Protesters rally against autism changes outside MPP Amy Fee's office
Families, therapists and their supporters protested outside Progressive Conservative MPP Amy Fee's Kitchener constituency office on Friday, to show their dissatisfaction with her government's planned changes to the Ontario Autism Program.
Fee is the parliamentary assistant to the Minister of Children, Community and Social Services, which oversees the Ontario Autism Program. She's also a parent of two children with autism spectrum disorder.
According to the province, the program changes will reduce wait times by giving money allotments directly to families. It said there are currently 23,000 children waiting for support, and the government claims that the changes will clear that waiting list within 18 months.
"We needed to look at those 23,000 children that were sitting on the wait list, and we are hearing about families in our office who are happy about the program. Obviously some who are not, but we're hearing as well from families who are saying that they are just grateful to have support coming," Fee told CBC Kitchener-Waterloo minutes before the protest began.
"My promise to these families is that I would come out and speak with them today and make sure that I do have those stories to bring back and make sure the minister knows what the feeling were that were coming from the people today."
The new Ontario Autism Program would provide families with autistic children under age six up to $20,000 a year and would allow facilities to decide for themselves how that money would be spent. Children over the age of six will be eligible for $5,000 a year until they turn 18.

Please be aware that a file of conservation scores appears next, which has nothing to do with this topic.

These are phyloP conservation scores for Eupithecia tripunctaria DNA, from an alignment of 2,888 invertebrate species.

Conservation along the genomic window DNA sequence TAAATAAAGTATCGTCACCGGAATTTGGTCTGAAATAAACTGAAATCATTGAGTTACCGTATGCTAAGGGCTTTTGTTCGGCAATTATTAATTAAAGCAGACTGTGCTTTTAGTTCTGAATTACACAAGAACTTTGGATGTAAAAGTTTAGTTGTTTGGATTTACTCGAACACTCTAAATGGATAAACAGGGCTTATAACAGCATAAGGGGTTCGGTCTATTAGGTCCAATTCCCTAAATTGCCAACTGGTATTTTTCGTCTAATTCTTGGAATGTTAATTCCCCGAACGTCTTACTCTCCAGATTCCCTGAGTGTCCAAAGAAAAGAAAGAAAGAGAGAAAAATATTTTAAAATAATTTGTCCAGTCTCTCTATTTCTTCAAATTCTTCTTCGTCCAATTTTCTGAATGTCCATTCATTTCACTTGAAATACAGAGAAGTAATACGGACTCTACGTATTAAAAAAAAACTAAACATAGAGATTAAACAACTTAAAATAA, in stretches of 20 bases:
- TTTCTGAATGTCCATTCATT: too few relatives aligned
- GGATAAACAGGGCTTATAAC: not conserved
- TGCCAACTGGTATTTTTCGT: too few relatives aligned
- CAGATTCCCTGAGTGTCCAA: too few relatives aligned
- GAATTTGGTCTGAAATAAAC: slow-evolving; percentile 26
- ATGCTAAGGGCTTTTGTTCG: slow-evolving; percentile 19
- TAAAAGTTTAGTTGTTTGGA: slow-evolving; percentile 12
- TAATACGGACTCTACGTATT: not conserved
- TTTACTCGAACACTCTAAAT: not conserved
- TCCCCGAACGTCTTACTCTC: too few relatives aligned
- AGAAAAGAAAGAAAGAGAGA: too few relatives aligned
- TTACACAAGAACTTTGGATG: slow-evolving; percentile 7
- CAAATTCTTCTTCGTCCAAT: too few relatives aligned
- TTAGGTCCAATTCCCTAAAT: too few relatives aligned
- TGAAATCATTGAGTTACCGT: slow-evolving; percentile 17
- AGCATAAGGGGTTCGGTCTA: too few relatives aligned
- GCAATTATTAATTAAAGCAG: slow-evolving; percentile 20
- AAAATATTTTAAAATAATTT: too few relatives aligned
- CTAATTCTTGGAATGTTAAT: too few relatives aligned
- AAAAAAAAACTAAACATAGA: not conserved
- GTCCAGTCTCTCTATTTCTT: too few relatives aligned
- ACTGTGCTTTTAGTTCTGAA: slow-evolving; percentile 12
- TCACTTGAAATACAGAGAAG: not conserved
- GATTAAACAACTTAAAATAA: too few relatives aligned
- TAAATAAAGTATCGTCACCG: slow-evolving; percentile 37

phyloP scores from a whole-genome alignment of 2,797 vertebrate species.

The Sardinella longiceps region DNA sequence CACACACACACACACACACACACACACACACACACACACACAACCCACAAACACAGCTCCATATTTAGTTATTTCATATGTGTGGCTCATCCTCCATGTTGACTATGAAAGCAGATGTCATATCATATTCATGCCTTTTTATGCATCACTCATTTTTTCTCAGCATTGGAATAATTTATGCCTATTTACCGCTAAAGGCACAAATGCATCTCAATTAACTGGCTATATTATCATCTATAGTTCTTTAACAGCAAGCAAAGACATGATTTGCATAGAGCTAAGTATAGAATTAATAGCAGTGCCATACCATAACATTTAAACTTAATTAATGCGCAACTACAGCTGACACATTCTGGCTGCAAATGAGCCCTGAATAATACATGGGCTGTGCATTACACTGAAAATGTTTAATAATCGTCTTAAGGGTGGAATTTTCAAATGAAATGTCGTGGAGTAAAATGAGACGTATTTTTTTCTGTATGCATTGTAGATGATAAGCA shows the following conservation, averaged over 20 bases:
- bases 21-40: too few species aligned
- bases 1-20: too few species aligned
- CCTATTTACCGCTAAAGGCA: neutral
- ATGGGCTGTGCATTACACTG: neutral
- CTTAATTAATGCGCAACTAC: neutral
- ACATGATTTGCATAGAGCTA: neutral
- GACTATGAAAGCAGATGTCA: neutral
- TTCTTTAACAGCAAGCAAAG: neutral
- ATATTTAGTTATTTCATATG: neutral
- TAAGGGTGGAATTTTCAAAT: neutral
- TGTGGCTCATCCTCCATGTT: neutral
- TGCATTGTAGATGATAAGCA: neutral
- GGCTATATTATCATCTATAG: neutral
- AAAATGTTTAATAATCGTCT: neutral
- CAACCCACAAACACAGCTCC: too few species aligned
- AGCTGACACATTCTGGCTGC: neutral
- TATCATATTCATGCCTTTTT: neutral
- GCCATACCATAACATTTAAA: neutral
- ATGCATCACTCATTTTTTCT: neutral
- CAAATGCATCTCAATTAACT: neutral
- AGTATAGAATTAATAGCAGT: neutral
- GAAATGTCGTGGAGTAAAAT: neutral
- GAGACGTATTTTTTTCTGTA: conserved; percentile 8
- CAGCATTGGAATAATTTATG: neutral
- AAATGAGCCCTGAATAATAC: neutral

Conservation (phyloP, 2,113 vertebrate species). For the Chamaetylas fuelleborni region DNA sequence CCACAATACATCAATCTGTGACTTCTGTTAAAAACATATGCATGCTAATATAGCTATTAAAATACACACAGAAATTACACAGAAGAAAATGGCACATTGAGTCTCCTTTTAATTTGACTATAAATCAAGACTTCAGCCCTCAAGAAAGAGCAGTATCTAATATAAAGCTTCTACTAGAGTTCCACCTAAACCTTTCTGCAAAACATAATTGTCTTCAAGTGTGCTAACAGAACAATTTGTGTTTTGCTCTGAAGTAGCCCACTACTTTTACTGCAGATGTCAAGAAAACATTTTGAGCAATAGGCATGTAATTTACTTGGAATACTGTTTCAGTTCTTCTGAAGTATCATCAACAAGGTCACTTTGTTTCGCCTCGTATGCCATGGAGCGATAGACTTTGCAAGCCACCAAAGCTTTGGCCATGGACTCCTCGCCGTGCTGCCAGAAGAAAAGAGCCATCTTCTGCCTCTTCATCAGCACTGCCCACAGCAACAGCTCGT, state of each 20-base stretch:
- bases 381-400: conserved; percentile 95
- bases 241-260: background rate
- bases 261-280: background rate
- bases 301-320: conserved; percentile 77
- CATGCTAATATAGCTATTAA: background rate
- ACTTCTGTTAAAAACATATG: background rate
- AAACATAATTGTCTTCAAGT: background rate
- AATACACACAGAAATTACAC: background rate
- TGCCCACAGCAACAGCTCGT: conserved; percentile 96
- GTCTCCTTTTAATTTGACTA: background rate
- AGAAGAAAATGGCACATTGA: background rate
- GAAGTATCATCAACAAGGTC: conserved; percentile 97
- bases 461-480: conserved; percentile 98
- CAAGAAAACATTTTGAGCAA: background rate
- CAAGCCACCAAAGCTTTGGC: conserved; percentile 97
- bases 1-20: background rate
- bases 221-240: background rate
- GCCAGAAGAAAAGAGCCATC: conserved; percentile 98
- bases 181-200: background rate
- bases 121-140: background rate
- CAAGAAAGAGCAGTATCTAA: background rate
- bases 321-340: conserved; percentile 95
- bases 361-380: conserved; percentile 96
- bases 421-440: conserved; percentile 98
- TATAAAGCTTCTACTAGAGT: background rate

The money is available to families whose household income is less than $250,000 and will be reviewed annually, yet parents of children with autism have said the new Ontario Autism Program is no better than its predecessor.
"The new program essentially ensures she will never get a shot at the therapy that she needs," said Jennifer St. Pierre in a news release on Wednesday. St-Pierre has a five-year-old daughter that she said has been on the waiting list for autism therapy for 22 months.
"The old program was broken, but so is the new one."
Service agencies, who up to now had provided programming and treatment for children with autism, called the new program a "seismic shift" in autism treatment.
KidsAbility Foundation CEO Linda Kenny said it also means her organization will lose about 20 per cent of its base funding, leaving them with no choice but to compete with private companies that also offer autism services.
The new program takes effect April 1, and Fee said her government's intent is to stick with the Ontario Autism Program as-is, for the next four years.
With files from CBC's Robin DeAngelis